14. 14.  Business planning is problematic: • Because it describes as linear, a process that is actually non-linear.
    15. 15.  Business planning is problematic: • • Because it places too much emphasis on the value of the initial idea. It also gears up the organization for execution and operational effectiveness.
    16. 16. Do not place too much emphasis on the value of your initial business idea!  Or any other ‘clever’ ideas you have floating in your head right now.  People are terrible at predicting what other people will pay money for!
    17. 17. You probably think your business idea is this cute…
    18. 18. But this is what it looks like to your customers!
    19. 19. Rob Fitzpatrick and Salim Virani (2012) http://www.foundercentric.com/
    20. 20.  Great entrepreneurs are comfortable with “killing their babies”… • And pivoting to new ideas….
    21. 21. The Art of Imitation
    22. 22. New companies fail when people try to act like a large company too early.
    23. 23. Startups are NOT smaller versions of big companies! (Steve Blank & Bob Dorf, 2012)
    24. 24. Rob Fitzpatrick and Salim Virani (2012) http://www.foundercentric.com/
    25. 25.  No two startup situations are the same… • (Even in the same market as another company)
    26. 26. Rob Fitzpatrick and Salim Virani (2012) http://www.foundercentric.com/
    27. 27.  Each startup situation has its own topography…. • And it’s your job to systematically figure out the topology of your own startup.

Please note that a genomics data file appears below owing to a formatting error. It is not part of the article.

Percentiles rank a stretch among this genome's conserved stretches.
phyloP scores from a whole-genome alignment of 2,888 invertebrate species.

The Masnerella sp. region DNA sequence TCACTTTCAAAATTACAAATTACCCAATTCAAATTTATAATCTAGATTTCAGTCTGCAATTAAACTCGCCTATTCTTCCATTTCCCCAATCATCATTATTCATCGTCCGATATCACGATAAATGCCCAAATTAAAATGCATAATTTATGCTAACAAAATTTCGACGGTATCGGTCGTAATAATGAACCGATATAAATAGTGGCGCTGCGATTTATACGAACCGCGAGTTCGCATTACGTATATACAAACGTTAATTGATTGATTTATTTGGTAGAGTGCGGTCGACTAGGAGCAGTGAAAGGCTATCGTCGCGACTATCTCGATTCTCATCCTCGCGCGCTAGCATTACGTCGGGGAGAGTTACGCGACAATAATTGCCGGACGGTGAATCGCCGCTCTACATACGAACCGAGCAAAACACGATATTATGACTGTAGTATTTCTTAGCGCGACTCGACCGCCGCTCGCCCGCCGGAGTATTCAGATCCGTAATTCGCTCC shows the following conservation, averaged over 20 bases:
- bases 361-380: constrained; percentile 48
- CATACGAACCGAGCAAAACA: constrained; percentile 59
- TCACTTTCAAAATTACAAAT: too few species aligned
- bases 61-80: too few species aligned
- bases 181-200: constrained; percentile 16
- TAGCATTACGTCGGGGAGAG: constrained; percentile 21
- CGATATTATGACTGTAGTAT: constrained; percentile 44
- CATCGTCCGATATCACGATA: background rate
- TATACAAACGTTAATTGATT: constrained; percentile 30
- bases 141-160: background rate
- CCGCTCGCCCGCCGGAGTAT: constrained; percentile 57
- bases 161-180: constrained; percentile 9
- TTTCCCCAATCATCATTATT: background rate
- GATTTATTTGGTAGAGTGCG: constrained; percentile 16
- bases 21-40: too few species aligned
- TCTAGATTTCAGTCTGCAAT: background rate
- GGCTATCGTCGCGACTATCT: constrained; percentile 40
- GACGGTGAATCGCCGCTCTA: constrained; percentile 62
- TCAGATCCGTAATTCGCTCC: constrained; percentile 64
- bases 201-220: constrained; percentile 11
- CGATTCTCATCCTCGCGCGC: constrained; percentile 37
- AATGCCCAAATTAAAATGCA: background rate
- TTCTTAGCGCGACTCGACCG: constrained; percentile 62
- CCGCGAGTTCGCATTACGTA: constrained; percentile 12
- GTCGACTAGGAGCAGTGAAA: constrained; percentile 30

28. 28. Source: http://www.flickr.com/photos/mysza/4084440851/
    29. 29. A Startup is A Thesis
    30. 30.  A Path for Searching:  For a sustainable and profitable business model…
    31. 31.  A Startup is Really Like a Research Project:  We should not be making business plans, we should make research proposals.
    32. 32.  The Startup is a Research Team:  All hands on deck, to learn what customers want…  And a sustainable/profitable way to deliver that value to them….
    33. 33.  A Significant Contribution:  The significant contribution of a startup is building something people want…  Upon achieving product-market fit, a startup graduates…
    34. 34. The Process
    35. 35. Eric Ries (2011) The Lean Startup http://lean.st
    36. 36.      Prototype. Do Less (e.g. MVP). Talk to Customers. Learn then Confirm. Iterate or Pivot. Rob Fitzpatrick and Salim Virani (2012) http://www.foundercentric.com/
    37. 37. Ash Maurya (2012) Running Lean http://www.runningleanhq.com/
    38. 38. Ash Maurya (2012) Running Lean http://www.spark59.com/
    39. 39.  Document your Plan A Who are the customers? What problems do they have? What solution are you proposing? Ash Maurya (2012) Running Lean http://www.runningleanhq.com/
    40. 40. Alexander Osterwalder (2012) http://www.businessmodelgeneration.com/
    41. 41.  Identify your riskiest assumptions.  Develop falsifiable hypotheses.  Say what exact behaviour you are assuming your customer will show.  Run studies to test your assumptions.
    42. 42. Eric Ries (2011) The Lean Startup http://lean.st
    43. 43. Thank You & See You Next Week